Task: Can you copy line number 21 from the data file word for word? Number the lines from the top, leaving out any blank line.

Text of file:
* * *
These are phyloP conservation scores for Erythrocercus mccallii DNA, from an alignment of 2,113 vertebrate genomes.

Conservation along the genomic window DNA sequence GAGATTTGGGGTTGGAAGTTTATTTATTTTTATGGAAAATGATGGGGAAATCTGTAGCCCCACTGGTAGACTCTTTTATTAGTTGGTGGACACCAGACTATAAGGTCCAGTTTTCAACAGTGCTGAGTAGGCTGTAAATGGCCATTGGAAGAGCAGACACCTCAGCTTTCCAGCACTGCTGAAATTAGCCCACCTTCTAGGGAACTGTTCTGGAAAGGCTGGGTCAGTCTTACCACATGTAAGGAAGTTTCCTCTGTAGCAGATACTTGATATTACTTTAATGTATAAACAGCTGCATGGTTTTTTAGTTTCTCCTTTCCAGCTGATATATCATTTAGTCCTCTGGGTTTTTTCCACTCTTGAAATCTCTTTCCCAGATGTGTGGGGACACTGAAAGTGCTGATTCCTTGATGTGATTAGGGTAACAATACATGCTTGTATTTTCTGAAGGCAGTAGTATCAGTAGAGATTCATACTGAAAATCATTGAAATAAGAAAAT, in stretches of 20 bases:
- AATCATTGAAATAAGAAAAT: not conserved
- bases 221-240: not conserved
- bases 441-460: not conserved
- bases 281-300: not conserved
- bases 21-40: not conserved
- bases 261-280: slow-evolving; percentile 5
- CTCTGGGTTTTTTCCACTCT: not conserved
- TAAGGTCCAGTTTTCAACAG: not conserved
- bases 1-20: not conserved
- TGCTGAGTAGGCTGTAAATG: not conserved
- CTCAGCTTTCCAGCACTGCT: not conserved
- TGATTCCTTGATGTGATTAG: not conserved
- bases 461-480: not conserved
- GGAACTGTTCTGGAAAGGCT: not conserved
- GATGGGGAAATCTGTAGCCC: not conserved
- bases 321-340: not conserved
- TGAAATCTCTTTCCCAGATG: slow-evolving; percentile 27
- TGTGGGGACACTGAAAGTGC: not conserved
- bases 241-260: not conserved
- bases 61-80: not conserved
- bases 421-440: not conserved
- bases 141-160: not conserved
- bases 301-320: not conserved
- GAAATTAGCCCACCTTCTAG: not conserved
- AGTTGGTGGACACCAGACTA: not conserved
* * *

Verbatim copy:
- bases 241-260: not conserved